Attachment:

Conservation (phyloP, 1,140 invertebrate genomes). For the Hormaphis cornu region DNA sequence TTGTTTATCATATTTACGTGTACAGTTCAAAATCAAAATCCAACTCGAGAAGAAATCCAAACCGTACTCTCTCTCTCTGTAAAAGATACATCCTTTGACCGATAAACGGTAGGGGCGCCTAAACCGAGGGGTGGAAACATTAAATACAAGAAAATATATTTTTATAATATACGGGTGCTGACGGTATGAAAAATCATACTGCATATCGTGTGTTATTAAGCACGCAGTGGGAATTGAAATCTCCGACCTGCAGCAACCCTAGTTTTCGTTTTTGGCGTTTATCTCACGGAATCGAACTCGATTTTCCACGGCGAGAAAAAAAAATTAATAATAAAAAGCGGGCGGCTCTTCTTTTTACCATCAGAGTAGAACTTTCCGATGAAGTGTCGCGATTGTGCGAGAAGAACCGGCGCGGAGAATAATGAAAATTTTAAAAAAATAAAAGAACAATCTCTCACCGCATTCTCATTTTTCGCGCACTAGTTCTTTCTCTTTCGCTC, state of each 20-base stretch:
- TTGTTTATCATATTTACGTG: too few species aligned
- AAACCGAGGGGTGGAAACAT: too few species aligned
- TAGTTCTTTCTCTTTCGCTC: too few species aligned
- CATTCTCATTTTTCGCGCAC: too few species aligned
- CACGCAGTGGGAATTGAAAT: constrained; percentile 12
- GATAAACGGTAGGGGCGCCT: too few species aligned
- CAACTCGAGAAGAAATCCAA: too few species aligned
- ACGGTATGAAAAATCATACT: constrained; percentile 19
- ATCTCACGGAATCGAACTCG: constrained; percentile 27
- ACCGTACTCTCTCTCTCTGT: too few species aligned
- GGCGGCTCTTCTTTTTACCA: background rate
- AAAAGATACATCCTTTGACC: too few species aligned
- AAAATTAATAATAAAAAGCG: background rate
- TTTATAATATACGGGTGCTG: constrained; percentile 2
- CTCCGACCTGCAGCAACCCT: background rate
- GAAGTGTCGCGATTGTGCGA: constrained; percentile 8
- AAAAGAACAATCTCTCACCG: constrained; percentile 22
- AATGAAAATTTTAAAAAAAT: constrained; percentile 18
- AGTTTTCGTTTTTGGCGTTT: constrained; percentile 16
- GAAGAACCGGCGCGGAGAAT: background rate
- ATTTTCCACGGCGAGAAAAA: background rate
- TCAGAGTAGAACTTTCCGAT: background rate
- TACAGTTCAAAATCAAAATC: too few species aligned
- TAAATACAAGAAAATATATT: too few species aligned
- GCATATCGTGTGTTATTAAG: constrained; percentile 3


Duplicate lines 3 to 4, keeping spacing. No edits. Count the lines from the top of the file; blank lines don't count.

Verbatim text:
- AAACCGAGGGGTGGAAACAT: too few species aligned
- TAGTTCTTTCTCTTTCGCTC: too few species aligned